Hi Steve! My name is Bruce and I run a little company called DairyCare, and we manufacture a once-a-day lactose intolerance tablet that offers 24-hour relief. DairyCare rivals a lot of the leading lactose medications not only by introducing probiotics into each dose, thus diminishing the harsh effects of lactose intolerance over time, but also by reducing the amount of doses required to achieve the desired effect (while also still being cheaper than leading brands). I do understand the hesitation in trying a product you've likely never heard of, but I strongly encourage you to give DairyCare a chance, as I truly feel that the results you receive will prove that there is a better solution to dealing with lactose intolerance out there on the shelves. If you have any questions or concerns, please feel free to email me directly at . Keep fighting the good fight and have a great day!

Caroline Stone said...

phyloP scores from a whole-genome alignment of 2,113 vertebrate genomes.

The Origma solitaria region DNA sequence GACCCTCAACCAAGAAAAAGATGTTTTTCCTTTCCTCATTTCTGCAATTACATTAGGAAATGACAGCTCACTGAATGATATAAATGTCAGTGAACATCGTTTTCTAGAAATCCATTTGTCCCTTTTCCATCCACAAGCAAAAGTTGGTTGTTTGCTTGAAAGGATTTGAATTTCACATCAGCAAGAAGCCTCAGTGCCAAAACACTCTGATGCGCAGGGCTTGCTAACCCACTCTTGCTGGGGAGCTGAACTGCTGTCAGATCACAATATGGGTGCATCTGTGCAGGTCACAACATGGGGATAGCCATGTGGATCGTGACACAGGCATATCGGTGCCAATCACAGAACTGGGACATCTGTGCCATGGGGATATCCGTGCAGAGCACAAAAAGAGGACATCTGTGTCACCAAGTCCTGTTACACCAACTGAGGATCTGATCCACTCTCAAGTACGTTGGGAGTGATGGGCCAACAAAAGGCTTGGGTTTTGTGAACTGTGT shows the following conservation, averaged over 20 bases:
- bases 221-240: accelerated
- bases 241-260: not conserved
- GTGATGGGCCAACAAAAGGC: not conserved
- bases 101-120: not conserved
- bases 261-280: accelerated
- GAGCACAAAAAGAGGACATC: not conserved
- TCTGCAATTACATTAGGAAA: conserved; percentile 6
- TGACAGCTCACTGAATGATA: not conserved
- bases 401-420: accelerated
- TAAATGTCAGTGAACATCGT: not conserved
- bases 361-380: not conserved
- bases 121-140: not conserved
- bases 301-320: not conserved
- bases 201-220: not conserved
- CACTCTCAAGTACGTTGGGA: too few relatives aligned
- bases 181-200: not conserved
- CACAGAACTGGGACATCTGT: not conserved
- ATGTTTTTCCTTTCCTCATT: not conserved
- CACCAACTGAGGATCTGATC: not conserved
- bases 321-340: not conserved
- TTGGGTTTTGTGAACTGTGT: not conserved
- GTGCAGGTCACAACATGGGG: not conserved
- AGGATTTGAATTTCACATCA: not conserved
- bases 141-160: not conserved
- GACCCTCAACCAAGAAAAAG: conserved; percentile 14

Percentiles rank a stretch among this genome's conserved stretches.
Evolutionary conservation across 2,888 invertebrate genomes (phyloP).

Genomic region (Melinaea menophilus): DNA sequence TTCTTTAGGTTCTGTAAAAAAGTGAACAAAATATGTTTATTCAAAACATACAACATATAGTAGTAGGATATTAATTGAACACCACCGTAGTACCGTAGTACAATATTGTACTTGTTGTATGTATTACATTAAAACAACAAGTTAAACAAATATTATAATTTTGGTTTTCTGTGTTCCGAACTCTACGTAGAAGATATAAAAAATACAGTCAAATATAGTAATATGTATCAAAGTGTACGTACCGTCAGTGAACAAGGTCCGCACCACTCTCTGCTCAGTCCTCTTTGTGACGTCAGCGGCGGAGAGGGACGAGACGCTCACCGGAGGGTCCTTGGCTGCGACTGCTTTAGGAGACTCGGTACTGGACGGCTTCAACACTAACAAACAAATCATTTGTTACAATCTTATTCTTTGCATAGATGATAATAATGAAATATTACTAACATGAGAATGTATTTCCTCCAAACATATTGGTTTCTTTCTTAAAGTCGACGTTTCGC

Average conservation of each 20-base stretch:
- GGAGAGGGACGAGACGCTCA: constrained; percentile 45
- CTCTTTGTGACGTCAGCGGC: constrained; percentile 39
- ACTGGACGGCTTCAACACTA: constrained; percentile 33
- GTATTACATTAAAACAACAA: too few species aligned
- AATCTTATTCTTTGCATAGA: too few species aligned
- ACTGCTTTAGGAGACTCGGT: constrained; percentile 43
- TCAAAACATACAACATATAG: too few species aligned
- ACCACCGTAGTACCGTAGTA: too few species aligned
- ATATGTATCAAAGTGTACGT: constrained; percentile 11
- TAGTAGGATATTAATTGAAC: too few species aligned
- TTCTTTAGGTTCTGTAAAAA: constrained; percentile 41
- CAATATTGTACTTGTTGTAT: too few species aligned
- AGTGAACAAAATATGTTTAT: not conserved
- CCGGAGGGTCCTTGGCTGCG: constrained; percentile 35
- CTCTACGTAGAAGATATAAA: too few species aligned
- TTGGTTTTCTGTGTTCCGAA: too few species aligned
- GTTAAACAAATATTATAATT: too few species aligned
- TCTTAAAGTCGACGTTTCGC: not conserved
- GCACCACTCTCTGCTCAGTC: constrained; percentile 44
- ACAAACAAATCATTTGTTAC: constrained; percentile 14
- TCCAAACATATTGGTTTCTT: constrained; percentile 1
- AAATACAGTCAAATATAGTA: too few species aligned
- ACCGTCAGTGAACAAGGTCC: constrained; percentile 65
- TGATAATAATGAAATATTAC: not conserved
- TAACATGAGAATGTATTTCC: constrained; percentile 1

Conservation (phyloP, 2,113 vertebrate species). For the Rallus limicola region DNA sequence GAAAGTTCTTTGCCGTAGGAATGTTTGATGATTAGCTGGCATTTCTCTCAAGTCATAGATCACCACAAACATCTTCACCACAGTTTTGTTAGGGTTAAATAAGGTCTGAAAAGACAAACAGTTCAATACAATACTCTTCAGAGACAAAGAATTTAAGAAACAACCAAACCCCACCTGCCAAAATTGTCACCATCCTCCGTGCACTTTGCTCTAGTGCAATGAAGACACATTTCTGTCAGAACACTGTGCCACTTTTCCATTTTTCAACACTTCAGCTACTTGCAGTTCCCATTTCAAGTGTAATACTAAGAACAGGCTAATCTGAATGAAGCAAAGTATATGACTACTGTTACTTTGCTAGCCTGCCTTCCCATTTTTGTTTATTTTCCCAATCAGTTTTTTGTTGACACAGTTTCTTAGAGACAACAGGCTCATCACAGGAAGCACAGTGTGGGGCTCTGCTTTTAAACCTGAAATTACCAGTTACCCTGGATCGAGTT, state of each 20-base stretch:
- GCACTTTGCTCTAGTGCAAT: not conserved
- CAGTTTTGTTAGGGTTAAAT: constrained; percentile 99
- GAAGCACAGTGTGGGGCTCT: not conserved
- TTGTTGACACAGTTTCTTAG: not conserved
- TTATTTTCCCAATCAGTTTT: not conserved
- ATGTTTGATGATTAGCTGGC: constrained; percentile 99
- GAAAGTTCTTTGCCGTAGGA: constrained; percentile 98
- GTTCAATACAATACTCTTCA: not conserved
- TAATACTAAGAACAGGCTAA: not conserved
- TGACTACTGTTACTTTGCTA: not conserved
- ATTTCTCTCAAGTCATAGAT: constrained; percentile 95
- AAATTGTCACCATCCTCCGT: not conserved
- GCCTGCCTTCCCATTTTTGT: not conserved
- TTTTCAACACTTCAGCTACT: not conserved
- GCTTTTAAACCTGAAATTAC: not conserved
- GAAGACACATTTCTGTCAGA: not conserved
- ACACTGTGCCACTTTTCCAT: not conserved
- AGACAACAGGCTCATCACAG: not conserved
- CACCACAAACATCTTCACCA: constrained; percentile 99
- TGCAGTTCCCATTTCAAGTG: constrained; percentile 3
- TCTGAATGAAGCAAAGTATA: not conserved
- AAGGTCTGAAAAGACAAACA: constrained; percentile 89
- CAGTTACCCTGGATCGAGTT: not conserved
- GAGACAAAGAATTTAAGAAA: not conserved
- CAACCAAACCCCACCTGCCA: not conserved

Hi Steve! Unrelated question but I can't figure out how to contact you via email. My daughter seems OK with ice cream and yogurt but gets severely constipated with major belly pain from mozzarella cheese sticks and (without fail) also a cake my dad makes with significant sour cream in it. Do you know if sour cream has a higher concentration of WHEY than say, butter or yogurt? All my best and many thanks

Steve Carper said...

Mozzarella has little whey because it is a cheese, and except for ricotta no everyday cheese has very much whey in it. Butter has little whey because it is nearly all fat. Ice cream would have as much whey as milk, and about as much as sour cream. All in all, it's hard to find any pattern here.